Tolstoy's Anna Karenina Essay

Tolstoy's Anna Karenina Essay

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Tolstoy's Anna Karenina


The world of Tolstoy's Anna Karenina is a world ruled by chance. From the very opening chapters, where a watchman is accidentally run over by a train at Moscow's Petersburg station, to the final, climactic scenes of arbitrary destruction when Levin searches for Kitty in a forest beset by lightning, characters are brought together and forced into action against their will by coincidence and, sometimes, misfortune. That Anna and Vronsky ever meet and begin the fateful affair that becomes the centerpiece of the novel is itself a consequence of a long chain of unrelated events: culminating Anna's sharing a berth with Vronsky's mother on her way to reconcile Dolly and Stiva in Moscow. And yet, as an epigraph to this seemingly chaotic world of chance event, a seemingly amoral world that would seem to neither punish sin nor reward good, Tolstoy chooses a quotation that comes originally from the book of Deuteronomy's song of Moses: "Vengeance is mine; I will repay." Originally (and somewhat narrowly) thought to refer to Anna's final ostracism from the upper echelons of society that punish her for her misdeeds, the epigraph is the key to Tolstoy's subtle and philosophically complex conception of morality that denies the existence of a universal and unavoidable justice and derives responsibility from the individual's freedom to create and then bind himself to laws. Three of the novel's characters, Stephen Oblonsky, Constatine Levin, and Anna Karenina, all in some way connected to the Shcherbatsky family, serve to illustrate the various ways that Tolstoy's individual can be, or fail to be, "good," the various ways in which a character can be moral, immoral or amoral through the use of thought, or reason, to create necessity outside of the confused demands of a chaotic reality.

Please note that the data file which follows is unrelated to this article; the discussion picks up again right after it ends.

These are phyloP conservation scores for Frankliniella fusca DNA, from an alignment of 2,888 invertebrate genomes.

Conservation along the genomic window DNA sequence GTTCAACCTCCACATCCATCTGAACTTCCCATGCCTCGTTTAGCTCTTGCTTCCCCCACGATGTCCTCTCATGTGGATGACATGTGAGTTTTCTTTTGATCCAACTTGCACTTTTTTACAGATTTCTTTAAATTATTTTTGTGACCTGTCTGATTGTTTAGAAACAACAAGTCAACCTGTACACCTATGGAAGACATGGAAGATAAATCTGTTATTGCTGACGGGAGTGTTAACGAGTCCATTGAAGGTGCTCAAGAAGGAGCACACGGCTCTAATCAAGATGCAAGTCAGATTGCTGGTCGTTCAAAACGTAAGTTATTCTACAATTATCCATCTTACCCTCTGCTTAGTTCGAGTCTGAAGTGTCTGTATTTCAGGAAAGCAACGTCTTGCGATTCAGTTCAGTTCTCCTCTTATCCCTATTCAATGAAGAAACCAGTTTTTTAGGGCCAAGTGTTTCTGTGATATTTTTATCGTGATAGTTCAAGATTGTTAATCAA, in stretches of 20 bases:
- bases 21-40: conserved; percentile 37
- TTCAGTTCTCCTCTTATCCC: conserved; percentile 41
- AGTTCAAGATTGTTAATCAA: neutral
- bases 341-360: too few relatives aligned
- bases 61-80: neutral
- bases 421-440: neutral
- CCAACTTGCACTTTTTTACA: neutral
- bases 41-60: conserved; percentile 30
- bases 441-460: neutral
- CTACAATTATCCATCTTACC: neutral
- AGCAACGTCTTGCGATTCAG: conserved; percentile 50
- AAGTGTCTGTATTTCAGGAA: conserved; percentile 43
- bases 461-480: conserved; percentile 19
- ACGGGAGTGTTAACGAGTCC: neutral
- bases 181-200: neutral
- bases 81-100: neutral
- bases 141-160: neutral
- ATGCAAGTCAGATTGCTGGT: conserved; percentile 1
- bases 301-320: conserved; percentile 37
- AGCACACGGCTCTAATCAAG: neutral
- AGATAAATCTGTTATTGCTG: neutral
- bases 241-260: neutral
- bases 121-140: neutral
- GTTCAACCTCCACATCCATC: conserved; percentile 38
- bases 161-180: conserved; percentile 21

Tolstoy's world is indeed a servant to chance, and the plot depends so heavily on coincidence that Anna Karenina, taking into account the many elements of Menippian satire and Socratic dialogue that are integrated into its structure, may well be considered in part a carnival novel. The steeplechase scene during which Vronsky breaks Frou-Frou's back is a perfect example of carnivalism -- the tragic yet somehow slapstick and cartoon-like injuries that befall the riders is a parody of the grand battlefield that the steeplechase is supposed to symbolize and the ...


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...els." Anna is immovable in the face of the purely pleasurable and uninterpreted aspects of life -- "girlish delights" -- that are Oblonsky's daily bread.

Anna is thus a tragic hero in the strict Aristotelian sense of being destroyed by the logical evolution of her personality. Yet it is also true that Tolstoy resists the tragic form in the overall structure of his novel by continuing into Part VIII and into Levin's life after Anna's death. While Anna fails to sustain a life centered in "romantic morality," the Goethian ideal of complete devotion, not to the loved one, but the condition of being in reciprocal love itself, Levin finds, at the end of the novel, a way to live that transcends the demands of reality. In the folk culture of the peasants that he encountered near the very beginning of the novel, he finds the peasant Theodore who understands Levin's need to leave the mundane, to live not for his belly, but for "Truth," a goodness that is beyond the chain of cause and effect that so binds the other characters in the novel -- Dolly, for example, who, unable to apply reason outside of pragmatic thought to her life, continues to live, pathetically, with her unfaithful husband.

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